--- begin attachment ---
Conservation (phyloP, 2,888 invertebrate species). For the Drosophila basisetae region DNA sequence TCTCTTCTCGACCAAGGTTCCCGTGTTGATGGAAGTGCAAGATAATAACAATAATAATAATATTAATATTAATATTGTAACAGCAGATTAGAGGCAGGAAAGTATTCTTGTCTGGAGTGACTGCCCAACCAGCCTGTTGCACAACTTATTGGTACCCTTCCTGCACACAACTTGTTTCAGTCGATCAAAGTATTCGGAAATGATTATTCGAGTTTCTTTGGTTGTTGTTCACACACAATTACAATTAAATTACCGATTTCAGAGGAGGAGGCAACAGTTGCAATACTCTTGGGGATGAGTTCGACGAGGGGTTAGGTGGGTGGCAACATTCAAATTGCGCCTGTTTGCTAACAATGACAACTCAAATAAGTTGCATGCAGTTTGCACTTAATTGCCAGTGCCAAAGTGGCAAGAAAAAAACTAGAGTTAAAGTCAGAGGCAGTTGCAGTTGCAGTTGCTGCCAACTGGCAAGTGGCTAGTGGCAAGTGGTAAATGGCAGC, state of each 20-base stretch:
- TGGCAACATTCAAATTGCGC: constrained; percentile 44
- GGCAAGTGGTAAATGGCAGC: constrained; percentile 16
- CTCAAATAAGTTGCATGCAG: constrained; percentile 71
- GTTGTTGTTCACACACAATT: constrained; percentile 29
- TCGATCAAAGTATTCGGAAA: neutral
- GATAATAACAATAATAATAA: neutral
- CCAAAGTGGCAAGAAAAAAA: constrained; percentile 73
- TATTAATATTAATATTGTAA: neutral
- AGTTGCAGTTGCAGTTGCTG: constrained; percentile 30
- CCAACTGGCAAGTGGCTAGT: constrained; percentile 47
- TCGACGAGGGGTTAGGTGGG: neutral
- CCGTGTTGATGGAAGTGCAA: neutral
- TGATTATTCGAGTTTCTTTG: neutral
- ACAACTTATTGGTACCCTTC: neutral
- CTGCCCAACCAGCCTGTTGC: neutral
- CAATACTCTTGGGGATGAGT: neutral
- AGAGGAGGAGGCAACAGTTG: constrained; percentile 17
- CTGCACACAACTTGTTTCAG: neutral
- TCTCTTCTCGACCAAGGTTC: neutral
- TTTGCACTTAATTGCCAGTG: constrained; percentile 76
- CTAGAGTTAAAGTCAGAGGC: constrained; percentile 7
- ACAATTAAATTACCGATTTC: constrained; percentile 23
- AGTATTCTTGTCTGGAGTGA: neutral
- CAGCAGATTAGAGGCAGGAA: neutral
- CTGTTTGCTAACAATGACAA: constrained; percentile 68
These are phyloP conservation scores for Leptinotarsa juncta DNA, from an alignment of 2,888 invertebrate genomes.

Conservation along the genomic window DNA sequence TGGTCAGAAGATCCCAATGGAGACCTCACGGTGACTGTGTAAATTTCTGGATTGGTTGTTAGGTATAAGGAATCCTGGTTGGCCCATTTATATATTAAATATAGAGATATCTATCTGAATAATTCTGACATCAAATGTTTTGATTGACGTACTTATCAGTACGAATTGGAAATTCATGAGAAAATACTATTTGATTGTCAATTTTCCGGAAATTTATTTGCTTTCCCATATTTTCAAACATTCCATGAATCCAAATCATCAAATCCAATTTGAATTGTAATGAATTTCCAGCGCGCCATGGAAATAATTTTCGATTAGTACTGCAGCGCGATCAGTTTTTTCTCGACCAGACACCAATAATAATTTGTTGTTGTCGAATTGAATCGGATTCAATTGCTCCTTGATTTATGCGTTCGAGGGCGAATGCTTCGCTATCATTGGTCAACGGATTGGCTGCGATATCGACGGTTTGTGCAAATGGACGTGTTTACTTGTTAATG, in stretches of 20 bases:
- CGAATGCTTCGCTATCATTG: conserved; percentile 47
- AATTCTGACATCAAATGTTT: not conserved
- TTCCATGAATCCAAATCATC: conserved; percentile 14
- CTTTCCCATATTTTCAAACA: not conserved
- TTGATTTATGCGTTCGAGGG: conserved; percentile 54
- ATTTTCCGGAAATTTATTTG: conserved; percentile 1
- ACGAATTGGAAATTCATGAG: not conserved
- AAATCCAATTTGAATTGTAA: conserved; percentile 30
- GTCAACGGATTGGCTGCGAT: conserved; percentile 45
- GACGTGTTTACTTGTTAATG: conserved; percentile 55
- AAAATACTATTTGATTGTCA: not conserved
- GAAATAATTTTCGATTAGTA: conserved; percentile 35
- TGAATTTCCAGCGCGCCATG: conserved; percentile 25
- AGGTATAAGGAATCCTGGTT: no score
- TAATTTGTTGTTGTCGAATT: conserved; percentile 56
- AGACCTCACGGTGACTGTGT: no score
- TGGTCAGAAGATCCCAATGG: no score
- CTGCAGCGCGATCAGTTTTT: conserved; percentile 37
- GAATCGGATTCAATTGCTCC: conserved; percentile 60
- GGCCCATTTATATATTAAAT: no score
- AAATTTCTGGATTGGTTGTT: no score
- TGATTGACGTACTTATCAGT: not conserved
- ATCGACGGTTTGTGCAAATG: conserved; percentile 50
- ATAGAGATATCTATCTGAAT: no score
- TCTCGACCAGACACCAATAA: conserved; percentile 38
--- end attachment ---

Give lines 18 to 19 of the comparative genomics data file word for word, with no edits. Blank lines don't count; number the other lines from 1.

- AGAGGAGGAGGCAACAGTTG: constrained; percentile 17
- CTGCACACAACTTGTTTCAG: neutral